Wallabies hand spirited Wales finishing lesson
Wales 16 Australia 25
A familiar story unfolded at the Millennium Stadium: very encouraging from Wales in so many ways, but a defeat all the same to more-fancied southern-hemisphere opposition.
This was a masterclass by Australia in chance-conversion. Wales had the vast majority of the possession, and they annihilated the Australia front five in a manner that is rarely seen at international level (unless Australia are involved). Under any normal circumstances you would have expected a rout by the home team.
This was Wales, though. And, more importantly, it was Australia. The normal rules do not apply. The Wallabies are turning into a side quite unlike any other. They are a bewildering proposition to the teams in the north, reversing all the supposedly established tenets of the game as understood up here.
They play, and increasingly they win, by running at 100mph without bothering with anything so obvious as a solid set piece. But, by God, they know how to take their chances. All three of their tries came off the back of blinding pace. The first, the most traditional, came when David Pocock finished off a series of darts and drives unleashed off line-out ball early in the first half.
Wales handled the early warning and dominated the rest of the half. If Stephen Jones had kicked half as well as normal (maybe they should have closed the roof after all), they would have gone into the sheds ahead, instead of 7-6 behind. And they would have deserved it.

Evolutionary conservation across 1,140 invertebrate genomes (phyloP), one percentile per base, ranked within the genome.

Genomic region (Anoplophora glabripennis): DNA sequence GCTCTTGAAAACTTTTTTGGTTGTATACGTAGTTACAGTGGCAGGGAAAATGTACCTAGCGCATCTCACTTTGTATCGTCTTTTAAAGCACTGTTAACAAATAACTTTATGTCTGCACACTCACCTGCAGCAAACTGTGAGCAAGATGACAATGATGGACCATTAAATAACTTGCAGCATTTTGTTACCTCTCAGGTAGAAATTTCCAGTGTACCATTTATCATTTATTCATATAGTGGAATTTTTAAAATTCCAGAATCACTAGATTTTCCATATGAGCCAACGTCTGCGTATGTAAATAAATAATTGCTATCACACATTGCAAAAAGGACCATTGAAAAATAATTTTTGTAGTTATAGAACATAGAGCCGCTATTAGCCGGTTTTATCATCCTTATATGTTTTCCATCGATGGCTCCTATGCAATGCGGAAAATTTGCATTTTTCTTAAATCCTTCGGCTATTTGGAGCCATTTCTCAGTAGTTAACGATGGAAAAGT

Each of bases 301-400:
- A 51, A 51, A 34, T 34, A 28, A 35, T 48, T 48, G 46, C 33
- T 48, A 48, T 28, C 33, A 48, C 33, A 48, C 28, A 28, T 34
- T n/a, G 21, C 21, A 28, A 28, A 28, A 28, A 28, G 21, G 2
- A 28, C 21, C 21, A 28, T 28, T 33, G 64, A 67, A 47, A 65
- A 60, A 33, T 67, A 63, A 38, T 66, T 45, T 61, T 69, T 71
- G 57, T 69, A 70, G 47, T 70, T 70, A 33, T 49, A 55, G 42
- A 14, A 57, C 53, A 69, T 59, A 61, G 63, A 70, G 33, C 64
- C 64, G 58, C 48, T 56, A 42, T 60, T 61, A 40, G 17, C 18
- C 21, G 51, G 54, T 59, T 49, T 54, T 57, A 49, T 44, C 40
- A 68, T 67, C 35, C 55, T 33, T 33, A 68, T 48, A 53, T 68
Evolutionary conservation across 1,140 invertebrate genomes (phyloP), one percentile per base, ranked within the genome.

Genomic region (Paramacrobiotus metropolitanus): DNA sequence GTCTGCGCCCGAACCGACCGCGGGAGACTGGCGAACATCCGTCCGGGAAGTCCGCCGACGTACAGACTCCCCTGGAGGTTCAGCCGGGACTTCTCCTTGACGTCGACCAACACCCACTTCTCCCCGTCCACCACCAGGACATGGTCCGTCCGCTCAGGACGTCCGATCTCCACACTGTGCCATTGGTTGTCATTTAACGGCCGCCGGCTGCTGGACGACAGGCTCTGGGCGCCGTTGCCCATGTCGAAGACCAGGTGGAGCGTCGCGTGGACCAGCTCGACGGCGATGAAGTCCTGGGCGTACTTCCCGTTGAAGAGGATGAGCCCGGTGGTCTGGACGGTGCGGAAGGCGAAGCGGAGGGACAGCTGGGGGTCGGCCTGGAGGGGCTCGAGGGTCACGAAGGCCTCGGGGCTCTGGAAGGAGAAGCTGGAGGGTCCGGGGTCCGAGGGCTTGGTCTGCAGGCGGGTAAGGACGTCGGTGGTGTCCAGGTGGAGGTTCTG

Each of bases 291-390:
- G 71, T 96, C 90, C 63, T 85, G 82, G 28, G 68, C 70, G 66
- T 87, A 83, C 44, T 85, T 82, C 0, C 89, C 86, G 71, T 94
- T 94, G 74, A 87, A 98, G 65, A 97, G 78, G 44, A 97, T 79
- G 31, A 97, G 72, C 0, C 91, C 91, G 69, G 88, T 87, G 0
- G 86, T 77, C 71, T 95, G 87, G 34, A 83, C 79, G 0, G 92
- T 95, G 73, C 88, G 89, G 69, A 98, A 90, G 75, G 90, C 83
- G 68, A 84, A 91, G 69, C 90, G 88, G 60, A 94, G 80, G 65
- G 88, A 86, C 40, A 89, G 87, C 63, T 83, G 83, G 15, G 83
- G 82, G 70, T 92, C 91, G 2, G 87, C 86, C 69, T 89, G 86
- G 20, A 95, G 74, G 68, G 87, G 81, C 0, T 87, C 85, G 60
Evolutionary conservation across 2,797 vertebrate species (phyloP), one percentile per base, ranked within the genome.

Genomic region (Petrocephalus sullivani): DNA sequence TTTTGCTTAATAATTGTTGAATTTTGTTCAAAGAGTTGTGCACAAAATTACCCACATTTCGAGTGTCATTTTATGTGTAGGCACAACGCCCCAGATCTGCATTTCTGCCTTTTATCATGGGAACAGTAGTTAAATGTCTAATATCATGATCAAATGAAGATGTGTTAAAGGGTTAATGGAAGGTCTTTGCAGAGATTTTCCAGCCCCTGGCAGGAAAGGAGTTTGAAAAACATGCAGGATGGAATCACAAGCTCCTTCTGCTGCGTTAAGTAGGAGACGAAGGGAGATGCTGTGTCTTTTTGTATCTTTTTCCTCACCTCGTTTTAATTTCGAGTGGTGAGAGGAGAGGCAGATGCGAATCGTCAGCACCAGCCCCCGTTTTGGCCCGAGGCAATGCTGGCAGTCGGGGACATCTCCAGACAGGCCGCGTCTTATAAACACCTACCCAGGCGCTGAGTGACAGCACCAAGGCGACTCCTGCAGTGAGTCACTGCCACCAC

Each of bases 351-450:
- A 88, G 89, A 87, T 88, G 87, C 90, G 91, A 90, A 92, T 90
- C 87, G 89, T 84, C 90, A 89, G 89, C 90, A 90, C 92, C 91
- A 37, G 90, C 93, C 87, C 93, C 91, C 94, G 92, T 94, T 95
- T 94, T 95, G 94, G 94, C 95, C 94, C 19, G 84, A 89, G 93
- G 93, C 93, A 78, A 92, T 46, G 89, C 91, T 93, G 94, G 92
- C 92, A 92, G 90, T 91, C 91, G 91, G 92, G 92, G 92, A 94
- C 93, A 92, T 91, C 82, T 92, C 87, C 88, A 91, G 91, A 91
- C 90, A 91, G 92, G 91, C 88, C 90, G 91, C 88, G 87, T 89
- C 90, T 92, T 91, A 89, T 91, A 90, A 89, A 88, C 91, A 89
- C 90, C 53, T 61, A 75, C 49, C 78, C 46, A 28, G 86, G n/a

But for all Wales's phases -- and this was the familiar bit -- they lacked a cutting edge and Australia's defence seemed quite comfortable. Jamie Roberts was sorely missed, as were Lee Byrne, Jonathan Davies and Ryan Jones.
But Australia have a fair few missing too. Never mind, they did the same at the start of the second half, the magnificent Kurtley Beale starting and finishing a counter-attack that seemed so easy and obvious you wondered why Wales had not managed to score a try as well, what with all their possession.
Stephen Jones got Wales back to 14-9, but then more spilt ball saw Will Genia scamper away. Quade Cooper's long pass and James O'Connor's short inside one released Ben Alexander for the Wallabies' third.
Tom Shanklin was shown a yellow card with 15 minutes to go for an early tackle on Pocock after the latest Aussie break-out, and the penalty had the visitors out to 22-9. That sparked a furious assault on the Australia line by Wales, which was thwarted to the video referee's satisfaction. No matter, the stadium and Wales knew, a five-metre scrum was to follow.
Richie Rees darted over with Australia very close to a penalty try anyway. With six points in it and 10 to play, the turning point came two minutes later as Wales, for once, broke out from an Australia spill, and Shane Williams was away deep into Australia's 22. The place went wild, such that it took long confused seconds for anyone to realise that Wayne Barnes had called play back for an offside decision against Dan Biggar in front of Wales's posts.
The resultant penalty was converted by O'Connor to end the contest, but Wales were entitled to know why, if play was to be called back, it should be for their offside and not the Australia knock-on that had preceded it.
Oh, the injustice, the north might cry. Same result, though, the south would point out. And they would be right.
Scorers -- Wales: R Rees try, D Biggar 1 con, S Jones 3 pens. Australia: D Pocock, D Beale, B Alexander try each, O'Connor 2 cons, 2 pens.
Wales: J Hook, W Harries, T Shanklin (C Czekaj 76), A Bishop, S Williams, S Jones (D Biggar 65), M Phillips (R Rees 65, H Bennett 75); G Jenkins, M Rees (capt), A Rhys-Jones, B Davies, A Wyn-Jones (D Jones 74), D Lydiate, S Warburton (M Williams 65), J Thomas.
Australia: K Beale, J O'Connor, A Ashley-Cooper, M Giteau (B Barnes 67), D Mitchell, Q Cooper, W Genia (L Burgess 74); B Robinson, S Faingaa (M Edmonds 54), B Alexander (J Slipper 62), M Chisholm (D Mumm 75), N Sharpe, R Elsom (capt), D Pocock, B McCalman.
Referee: W Barnes (England).